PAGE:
Overall feeling: Fills me with 90’s nostalgia and all kinds of paranormal adventure.

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© Casey Carlisle 2018. Unauthorized use and/or duplication of this material without express and written permission from this blog’s author and/or owner is strictly prohibited. Excerpts and links may be used, provided that full and clear credit is given to Casey Carlisle with appropriate and specific direction to the original content.

Book Review – ‘Demonglass’ (#2 Hex Hall) by Rachel Hawkins

Flip the script on Harry Potter and it could read very much like Demonglass.

Demon Glass (#2 Hex Hall) Book Review Pic 01 by Casey Carlisle.jpgGenre: Y/A, Paranormal, Comedy, Romance

No. of pages: 359

From Goodreads:

Sophie Mercer thought she was a witch. That was the whole reason she was sent to Hex Hall, a reform school for delinquent Prodigium (a.k.a. witches, shape-shifters, and faeries). But then she discovered the family secret, and the fact that her hot crush, Archer Cross, is an agent for The Eye, a group bent on wiping Prodigium off the face of the earth.

Turns out, Sophie’s a demon, one of only two in the world-the other being her father. What’s worse, she has powers that threaten the lives of everyone she loves. Which is precisely why Sophie decides she must go to London for the Removal, a dangerous procedure that will either destroy her powers for good-or kill her.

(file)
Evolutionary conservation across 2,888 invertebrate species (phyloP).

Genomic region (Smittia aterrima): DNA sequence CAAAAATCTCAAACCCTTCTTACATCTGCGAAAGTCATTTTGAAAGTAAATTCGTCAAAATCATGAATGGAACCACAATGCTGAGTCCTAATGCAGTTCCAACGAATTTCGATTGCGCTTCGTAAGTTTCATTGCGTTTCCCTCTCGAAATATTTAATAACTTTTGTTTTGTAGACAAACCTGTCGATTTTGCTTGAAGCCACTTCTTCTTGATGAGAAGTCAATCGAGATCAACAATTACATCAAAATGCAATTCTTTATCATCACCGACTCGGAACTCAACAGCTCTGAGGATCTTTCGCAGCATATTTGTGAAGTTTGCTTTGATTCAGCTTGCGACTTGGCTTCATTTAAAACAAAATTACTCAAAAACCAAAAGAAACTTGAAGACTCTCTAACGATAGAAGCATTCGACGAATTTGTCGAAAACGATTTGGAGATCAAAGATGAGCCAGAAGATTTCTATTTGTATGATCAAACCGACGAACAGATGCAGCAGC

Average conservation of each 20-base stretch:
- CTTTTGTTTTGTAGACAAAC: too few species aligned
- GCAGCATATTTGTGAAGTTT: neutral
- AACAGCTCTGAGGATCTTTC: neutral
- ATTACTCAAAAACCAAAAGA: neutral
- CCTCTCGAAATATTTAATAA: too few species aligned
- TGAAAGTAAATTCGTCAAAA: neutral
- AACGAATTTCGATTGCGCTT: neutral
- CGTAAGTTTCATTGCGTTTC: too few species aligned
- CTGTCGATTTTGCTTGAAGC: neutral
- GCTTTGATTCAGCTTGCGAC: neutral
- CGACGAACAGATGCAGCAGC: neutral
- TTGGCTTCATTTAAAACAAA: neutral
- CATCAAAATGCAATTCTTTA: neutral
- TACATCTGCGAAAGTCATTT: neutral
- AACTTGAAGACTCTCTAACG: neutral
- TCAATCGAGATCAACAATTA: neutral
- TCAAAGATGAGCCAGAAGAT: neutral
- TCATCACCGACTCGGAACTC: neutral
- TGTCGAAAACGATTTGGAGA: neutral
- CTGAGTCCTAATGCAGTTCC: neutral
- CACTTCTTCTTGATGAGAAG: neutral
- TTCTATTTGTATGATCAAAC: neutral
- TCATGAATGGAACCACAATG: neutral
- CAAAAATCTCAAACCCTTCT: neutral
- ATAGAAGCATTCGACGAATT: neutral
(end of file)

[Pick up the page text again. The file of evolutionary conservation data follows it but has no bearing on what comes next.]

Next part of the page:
But once Sophie arrives, she makes a shocking discovery. Her new housemates? They’re demons too. Meaning, someone is raising demons in secret, with creepy plans to use their powers, and probably not for good. Meanwhile, The Eye is set on hunting Sophie down, and they’re using Archer to do it. But it’s not like she has feelings for him anymore. Does she?

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After a surprisingly enjoyable debut with ‘Hex Hall’ we get another well-paced, unexpected adventure with ‘Demonglass.’

Our protagonist Sophie felt a stronger character for me compared to her depiction in ‘Hex Hall.’ Growth in trusting herself and her instincts, in her growing relationship with her estranged Father, I was really invested in her story. And the sarcasm was a delight. I LOL’ed many times. ‘Demonglass’ was a joy to read.

The murky feelings that I had for love interest Archer faded and were transferred to the other challenger for Sophie’s affections, Cal – although I liked the fact that they respected her enough not to impose their feelings on her, there was still a bit of passive aggressive behaviour that annoyed me. Plus a love triangle trope… I was hoping it would get a little bit more interesting and original.

Cal started to turn into the brooding love interest trope, but I liked how he managed to brush his bruised ego aside when it counted.

Archer was dreamy. I was always invested in his story, and his pairing with Sophie…. keen to see where this goes, he’s starting to prove his true intentions.